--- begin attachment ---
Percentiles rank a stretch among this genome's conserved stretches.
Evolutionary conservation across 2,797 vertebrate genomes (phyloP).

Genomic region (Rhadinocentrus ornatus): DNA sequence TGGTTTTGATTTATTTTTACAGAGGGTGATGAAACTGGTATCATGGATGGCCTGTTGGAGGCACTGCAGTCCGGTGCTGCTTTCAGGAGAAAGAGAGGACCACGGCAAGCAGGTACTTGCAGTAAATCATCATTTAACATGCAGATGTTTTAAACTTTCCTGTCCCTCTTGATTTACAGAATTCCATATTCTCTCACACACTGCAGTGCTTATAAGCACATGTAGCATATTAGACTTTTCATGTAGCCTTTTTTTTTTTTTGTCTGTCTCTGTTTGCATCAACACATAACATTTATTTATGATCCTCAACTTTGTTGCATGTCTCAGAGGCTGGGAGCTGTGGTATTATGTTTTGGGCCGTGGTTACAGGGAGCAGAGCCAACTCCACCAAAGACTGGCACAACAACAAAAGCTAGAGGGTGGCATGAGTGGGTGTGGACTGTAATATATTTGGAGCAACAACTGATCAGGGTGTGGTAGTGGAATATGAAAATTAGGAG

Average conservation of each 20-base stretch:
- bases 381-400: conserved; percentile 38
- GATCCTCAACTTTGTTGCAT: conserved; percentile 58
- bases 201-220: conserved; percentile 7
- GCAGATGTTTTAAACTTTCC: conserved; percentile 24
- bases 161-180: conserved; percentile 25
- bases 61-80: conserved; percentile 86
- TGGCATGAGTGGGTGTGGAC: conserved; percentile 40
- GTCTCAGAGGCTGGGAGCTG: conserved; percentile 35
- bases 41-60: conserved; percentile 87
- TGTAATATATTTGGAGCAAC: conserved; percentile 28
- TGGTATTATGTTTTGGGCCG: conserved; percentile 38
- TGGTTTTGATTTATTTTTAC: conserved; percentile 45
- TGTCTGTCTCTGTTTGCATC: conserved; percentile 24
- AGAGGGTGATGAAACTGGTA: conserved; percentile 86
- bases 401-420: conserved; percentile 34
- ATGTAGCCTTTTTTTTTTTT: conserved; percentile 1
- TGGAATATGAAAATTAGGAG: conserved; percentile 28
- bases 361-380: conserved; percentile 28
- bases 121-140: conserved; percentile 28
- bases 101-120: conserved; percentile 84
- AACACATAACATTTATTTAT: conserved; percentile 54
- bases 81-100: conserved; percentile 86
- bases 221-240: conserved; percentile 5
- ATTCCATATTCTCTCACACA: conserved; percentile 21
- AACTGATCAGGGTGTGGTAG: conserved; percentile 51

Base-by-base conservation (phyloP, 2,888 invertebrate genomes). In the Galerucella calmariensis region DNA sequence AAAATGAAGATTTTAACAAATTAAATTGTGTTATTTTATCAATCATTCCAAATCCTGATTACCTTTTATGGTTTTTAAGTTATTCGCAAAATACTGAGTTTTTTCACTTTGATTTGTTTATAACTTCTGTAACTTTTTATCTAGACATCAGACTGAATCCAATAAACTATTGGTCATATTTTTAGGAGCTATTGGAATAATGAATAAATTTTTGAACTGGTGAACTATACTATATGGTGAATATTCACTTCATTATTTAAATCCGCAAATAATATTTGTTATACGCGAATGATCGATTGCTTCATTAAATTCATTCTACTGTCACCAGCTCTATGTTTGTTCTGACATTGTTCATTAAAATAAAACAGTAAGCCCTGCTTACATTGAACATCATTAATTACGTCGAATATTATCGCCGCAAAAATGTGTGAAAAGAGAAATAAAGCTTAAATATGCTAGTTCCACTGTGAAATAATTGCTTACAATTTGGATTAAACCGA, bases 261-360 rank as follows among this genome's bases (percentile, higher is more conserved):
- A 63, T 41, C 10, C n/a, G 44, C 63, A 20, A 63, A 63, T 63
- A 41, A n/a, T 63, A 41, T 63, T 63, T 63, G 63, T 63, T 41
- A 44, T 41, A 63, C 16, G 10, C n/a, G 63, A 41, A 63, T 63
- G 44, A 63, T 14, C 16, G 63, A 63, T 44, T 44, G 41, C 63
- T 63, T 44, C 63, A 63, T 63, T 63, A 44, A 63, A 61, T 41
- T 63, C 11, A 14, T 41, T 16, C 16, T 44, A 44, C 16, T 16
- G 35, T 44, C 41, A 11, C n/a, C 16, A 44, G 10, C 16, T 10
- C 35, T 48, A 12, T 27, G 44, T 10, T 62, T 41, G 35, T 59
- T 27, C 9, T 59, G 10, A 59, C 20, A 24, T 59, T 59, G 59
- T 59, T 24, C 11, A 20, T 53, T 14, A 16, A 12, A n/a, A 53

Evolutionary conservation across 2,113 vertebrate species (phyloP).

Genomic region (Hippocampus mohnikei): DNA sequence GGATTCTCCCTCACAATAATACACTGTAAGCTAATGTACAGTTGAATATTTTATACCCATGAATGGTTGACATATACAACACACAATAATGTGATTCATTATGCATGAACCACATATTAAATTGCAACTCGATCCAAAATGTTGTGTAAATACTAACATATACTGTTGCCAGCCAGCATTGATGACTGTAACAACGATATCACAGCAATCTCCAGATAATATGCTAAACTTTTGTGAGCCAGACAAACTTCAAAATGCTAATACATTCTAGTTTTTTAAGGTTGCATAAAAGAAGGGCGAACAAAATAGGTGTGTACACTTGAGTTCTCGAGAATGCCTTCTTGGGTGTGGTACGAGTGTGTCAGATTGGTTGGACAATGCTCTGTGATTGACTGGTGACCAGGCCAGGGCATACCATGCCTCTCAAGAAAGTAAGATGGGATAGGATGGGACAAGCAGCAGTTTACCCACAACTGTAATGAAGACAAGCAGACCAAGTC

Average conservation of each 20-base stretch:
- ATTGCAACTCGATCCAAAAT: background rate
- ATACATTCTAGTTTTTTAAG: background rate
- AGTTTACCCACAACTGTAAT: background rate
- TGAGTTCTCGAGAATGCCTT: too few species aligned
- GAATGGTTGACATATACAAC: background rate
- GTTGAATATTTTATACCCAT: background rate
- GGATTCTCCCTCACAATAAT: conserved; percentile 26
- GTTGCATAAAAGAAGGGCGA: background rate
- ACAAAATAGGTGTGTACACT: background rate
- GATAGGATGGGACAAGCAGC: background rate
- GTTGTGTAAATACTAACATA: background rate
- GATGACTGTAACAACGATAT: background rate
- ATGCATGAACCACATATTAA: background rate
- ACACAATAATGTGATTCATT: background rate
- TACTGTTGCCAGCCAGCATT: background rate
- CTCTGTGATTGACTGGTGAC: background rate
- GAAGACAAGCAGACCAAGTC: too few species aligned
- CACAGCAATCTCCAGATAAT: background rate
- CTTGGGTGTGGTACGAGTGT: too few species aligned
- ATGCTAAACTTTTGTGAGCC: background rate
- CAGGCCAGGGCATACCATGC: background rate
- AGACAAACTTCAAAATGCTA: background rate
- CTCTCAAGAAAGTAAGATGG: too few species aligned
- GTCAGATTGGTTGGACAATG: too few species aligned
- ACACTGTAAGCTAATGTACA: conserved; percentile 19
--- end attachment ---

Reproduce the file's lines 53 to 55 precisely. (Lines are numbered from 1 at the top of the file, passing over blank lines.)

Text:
- GATAGGATGGGACAAGCAGC: background rate
- GTTGTGTAAATACTAACATA: background rate
- GATGACTGTAACAACGATAT: background rate